Classic Songs to Be Discovered, Influenced, Music, My Stories, Unsung Heroes

Get Out Of Here

This one is written by Phil Lynott and Ultravox vocalist, Midge Ure.

I used to be a dreamer
But I realise that it’s not my style at all
In fact it becomes clearer
That a dreamer doesn’t stand a chance at all

Get out of here
Get out of here

We all wanted to leave our towns behind and head for the bright lights in the city. These days, kids don’t want to leave home. They are comfortable and comfort is a problem. But the parents are happy to have them home, even if we complain about them being home.

Because no wants to be lonely and parents are known to break up once the kids move out because they realize they have nothing in common anymore.

And the family plays a big part in decisions.

My grandfather told my father that if he left to go to Australia, he was going to kill the whole family that remained. I know, pretty drastic and my dad said he was scared for his brothers and sisters and his mum. But he left anyway, because Dad said, if he didn’t leave, he would have lived someone else’s life and not his. To him, that felt like death.

So my Dad left, while peers of my Dad, in the same predicament, stayed. Because in European culture, once upon a time, the eldest was meant to take over the household, and my Dad was the eldest. By coming to Australia, he broke centuries of tradition.

And my Dad felt stifled in post war, Communist Europe. He did his military service, got his ticket to leave and he was taking it, even though it was risky and out of his comfort zone and so far away from the only home he has ever known.

And he never returned until 2008, almost 40 years from when he left.

But if you let others influence your decision, then those dreams you have, don’t stand a chance at all. You will never get out of living someone else’s life.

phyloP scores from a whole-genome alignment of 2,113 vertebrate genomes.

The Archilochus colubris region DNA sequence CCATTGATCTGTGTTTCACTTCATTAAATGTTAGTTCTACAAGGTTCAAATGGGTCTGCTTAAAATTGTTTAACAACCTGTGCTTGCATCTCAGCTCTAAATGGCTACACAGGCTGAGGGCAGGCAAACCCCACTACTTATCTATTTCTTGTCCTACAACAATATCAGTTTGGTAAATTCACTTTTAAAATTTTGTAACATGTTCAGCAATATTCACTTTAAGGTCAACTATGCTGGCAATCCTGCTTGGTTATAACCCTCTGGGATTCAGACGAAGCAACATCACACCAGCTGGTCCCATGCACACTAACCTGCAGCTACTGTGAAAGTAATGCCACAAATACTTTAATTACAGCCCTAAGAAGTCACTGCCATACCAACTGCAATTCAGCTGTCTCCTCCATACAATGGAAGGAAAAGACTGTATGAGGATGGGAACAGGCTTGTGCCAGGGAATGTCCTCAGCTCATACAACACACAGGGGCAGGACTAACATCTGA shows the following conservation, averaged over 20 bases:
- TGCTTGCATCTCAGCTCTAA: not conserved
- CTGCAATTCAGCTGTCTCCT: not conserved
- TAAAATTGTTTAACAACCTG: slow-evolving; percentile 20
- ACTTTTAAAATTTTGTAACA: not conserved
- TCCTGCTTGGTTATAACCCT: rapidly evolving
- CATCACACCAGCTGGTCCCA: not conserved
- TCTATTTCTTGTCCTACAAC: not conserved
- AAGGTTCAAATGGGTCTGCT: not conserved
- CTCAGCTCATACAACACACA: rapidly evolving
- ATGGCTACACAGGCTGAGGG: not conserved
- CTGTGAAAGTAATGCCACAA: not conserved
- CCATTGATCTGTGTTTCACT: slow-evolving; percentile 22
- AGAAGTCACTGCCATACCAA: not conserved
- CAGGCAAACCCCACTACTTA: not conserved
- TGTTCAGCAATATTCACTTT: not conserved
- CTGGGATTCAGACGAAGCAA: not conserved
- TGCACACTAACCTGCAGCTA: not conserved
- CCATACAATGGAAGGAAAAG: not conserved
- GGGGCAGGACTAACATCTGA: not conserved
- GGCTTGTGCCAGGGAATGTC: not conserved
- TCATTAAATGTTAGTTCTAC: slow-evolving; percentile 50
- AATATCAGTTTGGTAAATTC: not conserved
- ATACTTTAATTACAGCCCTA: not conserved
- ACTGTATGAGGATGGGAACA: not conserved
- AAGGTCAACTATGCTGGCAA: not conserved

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Music, My Stories

Making Guitars

I made a pencil box and a coffee table back in high school so how cool is it that kids are getting taught how to make guitars these days.

I need to go back to school, the same way Rodney Dangerfield did.

And by building guitars, the kids suddenly become interested in science, technology, engineering and math subjects, others known as STEM.

I tried to make a guitar once, by using the wood of an old wardrobe, sort of like how Brian May did. My Dad said he would help, then he proceeded to take over the project, we argued and when he pulled out a hand saw to start cutting the wood, I was done. We didn’t really have the tools for the job and knowing how my dad cuts wood, I had a feeling it wasn’t going to look appealing at all.

Plus I was an angry one back then, who wasn’t going to take it.

And this whole guitar making is in response to the demand from employers for workers with technical skills.

School to me was always about opening up my mind to possibilities and by making guitars, the kids get to see the possibilities of how those boring maths topics like algebra fit into the real world, because if you don’t know algebra, you cannot put a fret on the guitar and the pick-ups work by electromagnetic induction and they didn’t teach me that in physics classes. Or maybe they did, but I zoned out hard in Physics.

Who knew that by dipping guitar bodies in paint floating on water coats them with a swirling pattern?

And the kids leave with their own guitars.

From school.